Division of Human Resources – Division, Facility and School HR Offices
Now that you have been introduced to the core functions and responsibilities of the central HR office, it is time to overview the division and facility human resources offices.
The field HR offices often comprise both human resources specialists and generalists. The use of specialists or generalists depends on the number of HR staff employed in the particular division or facility HR office. The number of HR staff is often determined by the total number of employees in a division or facility.
Examples of specialists include an Employee Relations Specialist or a Classification Analyst. Examples of generalists include Salary Administration-Recruitment Associate or Benefits-Worker’s Compensation Associate. It is common for a human resources generalist to have two or more assigned areas of responsibility (i.e., salary administration, benefits and workers compensation).
The role of the field HR offices is to implement federal, state, department as well as local human resources policies and procedures that are specific to local program operations. This is done through ongoing planning, consultation, technical assistance, training and problem solving with managers and employees.
As you gain experience and familiarity with the state human resources system, you will gain an understanding of where to go for assistance. Throughout the DHHS-HR central and field office human resource organization, there are many experts to assist you with questions about your work.
As a matter of protocol, your first point of contact is with your human resources manager or experienced coworker. They will ensure you get the resources or answers you need.
Once you learn your job and demonstrate the ability to work independently, central office specialists can provide you with technical assistance although your manager is the first place you should go for answers. Central office specialists normally address intricate policy and procedural inquiries, provide best practice information, respond to personnel actions where department approval and/or a historical perspective is required and review sensitive situations.
In the normal course of your daily work, your field HR peers in other offices are excellent resources. Often, your officemates and field office peers are the best resource on how work is managed, applied and processed within a division or facility.
Once you become fully independent and competent in your role, your job may require daily contact with agencies outside of human resources. Examples may include the communication and/or transaction of employee information with the state retirement system, state health plan, employment security or workers compensation vendor. Your human resources manager may ask you to research sensitive, complex or unprecedented transactions. This may require that you refer such issues to a central office specialist.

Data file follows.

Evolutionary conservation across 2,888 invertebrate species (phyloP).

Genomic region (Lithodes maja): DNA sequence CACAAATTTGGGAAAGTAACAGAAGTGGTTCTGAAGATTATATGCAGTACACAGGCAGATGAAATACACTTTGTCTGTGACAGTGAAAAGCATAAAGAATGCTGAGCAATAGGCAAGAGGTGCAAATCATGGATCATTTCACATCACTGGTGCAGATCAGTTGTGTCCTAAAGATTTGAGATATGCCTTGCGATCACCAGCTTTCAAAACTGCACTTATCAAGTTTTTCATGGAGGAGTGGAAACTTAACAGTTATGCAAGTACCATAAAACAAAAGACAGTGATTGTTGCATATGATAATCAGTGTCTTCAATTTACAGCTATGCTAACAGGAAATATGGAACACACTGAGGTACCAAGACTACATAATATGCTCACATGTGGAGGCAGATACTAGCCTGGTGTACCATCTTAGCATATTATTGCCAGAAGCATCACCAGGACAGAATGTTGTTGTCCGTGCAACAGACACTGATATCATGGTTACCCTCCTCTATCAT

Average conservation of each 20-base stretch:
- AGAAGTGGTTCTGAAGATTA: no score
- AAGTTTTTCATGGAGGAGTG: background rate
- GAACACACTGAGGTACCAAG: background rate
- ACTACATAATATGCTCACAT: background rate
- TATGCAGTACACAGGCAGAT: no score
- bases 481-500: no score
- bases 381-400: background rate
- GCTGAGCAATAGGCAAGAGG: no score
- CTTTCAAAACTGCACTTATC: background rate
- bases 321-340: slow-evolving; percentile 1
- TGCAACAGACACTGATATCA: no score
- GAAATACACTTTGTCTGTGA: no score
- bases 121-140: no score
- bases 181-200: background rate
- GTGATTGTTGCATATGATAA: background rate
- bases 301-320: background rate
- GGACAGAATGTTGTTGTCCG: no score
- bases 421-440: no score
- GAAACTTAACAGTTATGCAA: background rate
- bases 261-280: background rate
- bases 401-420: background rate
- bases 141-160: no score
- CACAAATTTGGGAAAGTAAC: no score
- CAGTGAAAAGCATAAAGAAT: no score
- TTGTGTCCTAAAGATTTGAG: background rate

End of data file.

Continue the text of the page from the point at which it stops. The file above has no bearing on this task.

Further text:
Like most human resources offices, there are considerable written references, policies, and manuals used daily to perform daily tasks. Your primary work references are:
- State Personnel Policies
- DHHS Human Resources Policies
- BEACON Processes
- Local policies that your division or facility may have issued
Applying personnel policies and procedures can be complicated, especially when the state, DHHS, divisions, facilities or schools may have policies that are unique to their particular needs. Below is an example of the state’s compensatory leave policy that demonstrates how a state policy can be applied differently by DHHS-HR and a DHHS facility:
- The state’s compensatory leave policy requires agencies to be consistent in how overtime hours are either accrued or paid. There is no earning cap of compensatory hours accrued.
- DHHS developed a compensatory leave policy that complies with the state’s policy. The DHHS policy requires divisions to cap the compensatory hours earned at 80. DHHS allows facility employees to accrue more than 80 hours since facilities are open 24 hours a day, seven days a week.
- A DHHS facility implements a compensatory leave policy that meets its business need and limits compensatory hours at 80 even though this is not required by department or state policy.
Therefore, when applying a policy, such as the compensatory leave policy used in the example above, a rule of thumb is to first apply the local policy as it should comply with DHHS and OSP policies. If there is no local policy, then apply the DHHS policy and then the OSP policy, as applicable. In case there is no clear policy or procedure, contact your human resources manager for direction. As a matter of protocol, central DHHS-HR is the primary contact and liaison with the Office of State Personnel regarding policy questions and interpretation to policy. Also as a matter of protocol, if there is a policy conflict, State Personnel policies take precedent over DHHS, DHHS-HR and facility or division policies.